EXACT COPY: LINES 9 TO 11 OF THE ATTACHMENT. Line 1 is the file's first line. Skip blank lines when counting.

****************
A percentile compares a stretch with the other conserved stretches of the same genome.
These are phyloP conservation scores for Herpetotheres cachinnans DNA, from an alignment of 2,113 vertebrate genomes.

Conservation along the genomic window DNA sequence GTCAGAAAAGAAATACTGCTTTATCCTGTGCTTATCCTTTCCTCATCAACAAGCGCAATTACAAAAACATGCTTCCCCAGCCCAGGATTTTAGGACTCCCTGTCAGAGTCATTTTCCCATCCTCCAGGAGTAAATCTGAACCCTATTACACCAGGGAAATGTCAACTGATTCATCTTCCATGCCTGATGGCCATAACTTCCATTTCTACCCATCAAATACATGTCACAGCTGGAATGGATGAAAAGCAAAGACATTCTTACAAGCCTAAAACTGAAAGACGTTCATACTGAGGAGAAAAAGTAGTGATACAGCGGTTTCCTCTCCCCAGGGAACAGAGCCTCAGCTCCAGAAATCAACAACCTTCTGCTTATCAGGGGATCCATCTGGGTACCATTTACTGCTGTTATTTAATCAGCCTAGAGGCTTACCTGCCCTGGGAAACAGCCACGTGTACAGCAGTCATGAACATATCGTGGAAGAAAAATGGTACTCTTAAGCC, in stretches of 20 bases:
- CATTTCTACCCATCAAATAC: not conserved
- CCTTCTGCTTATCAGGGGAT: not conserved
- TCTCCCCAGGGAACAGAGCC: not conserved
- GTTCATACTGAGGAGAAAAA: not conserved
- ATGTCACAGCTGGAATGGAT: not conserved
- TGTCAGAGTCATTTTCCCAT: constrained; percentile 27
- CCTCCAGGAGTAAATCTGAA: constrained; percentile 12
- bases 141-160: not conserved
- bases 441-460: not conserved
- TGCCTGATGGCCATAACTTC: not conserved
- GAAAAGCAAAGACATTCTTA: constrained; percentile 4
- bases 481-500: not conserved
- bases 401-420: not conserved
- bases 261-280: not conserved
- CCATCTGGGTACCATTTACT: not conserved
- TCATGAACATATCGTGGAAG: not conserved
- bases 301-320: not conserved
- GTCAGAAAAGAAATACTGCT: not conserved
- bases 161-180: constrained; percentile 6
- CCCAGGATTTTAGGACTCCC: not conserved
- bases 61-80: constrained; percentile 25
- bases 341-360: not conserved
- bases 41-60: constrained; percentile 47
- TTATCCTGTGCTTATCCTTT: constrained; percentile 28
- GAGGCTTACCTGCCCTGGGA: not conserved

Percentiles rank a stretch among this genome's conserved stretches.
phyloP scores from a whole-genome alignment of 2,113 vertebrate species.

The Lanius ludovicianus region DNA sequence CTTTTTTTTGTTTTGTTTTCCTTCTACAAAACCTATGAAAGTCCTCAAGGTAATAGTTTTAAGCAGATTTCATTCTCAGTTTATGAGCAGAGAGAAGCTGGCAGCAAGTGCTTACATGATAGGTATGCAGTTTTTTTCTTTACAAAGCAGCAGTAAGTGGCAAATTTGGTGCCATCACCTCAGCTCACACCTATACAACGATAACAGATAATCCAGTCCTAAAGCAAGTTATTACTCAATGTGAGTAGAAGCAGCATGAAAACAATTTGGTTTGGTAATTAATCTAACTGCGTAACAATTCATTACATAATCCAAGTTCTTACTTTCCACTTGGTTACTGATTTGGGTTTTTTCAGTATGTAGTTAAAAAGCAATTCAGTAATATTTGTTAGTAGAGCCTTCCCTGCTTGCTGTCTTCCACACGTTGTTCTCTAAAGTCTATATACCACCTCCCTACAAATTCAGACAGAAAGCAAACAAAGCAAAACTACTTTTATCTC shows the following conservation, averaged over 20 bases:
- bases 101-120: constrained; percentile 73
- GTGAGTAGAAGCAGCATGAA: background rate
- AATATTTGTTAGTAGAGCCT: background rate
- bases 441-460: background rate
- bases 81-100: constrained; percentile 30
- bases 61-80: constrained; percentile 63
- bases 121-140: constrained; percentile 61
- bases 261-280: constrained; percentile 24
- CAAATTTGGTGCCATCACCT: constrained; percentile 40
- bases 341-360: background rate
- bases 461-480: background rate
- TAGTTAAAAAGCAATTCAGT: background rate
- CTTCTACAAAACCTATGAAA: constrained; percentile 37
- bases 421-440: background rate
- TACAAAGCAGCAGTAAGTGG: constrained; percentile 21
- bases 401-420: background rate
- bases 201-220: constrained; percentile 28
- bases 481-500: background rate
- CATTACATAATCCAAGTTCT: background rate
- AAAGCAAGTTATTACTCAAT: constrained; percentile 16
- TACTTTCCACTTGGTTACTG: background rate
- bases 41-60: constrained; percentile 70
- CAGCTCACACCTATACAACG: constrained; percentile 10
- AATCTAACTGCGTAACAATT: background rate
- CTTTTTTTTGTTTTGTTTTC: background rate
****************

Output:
- TGTCAGAGTCATTTTCCCAT: constrained; percentile 27
- CCTCCAGGAGTAAATCTGAA: constrained; percentile 12
- bases 141-160: not conserved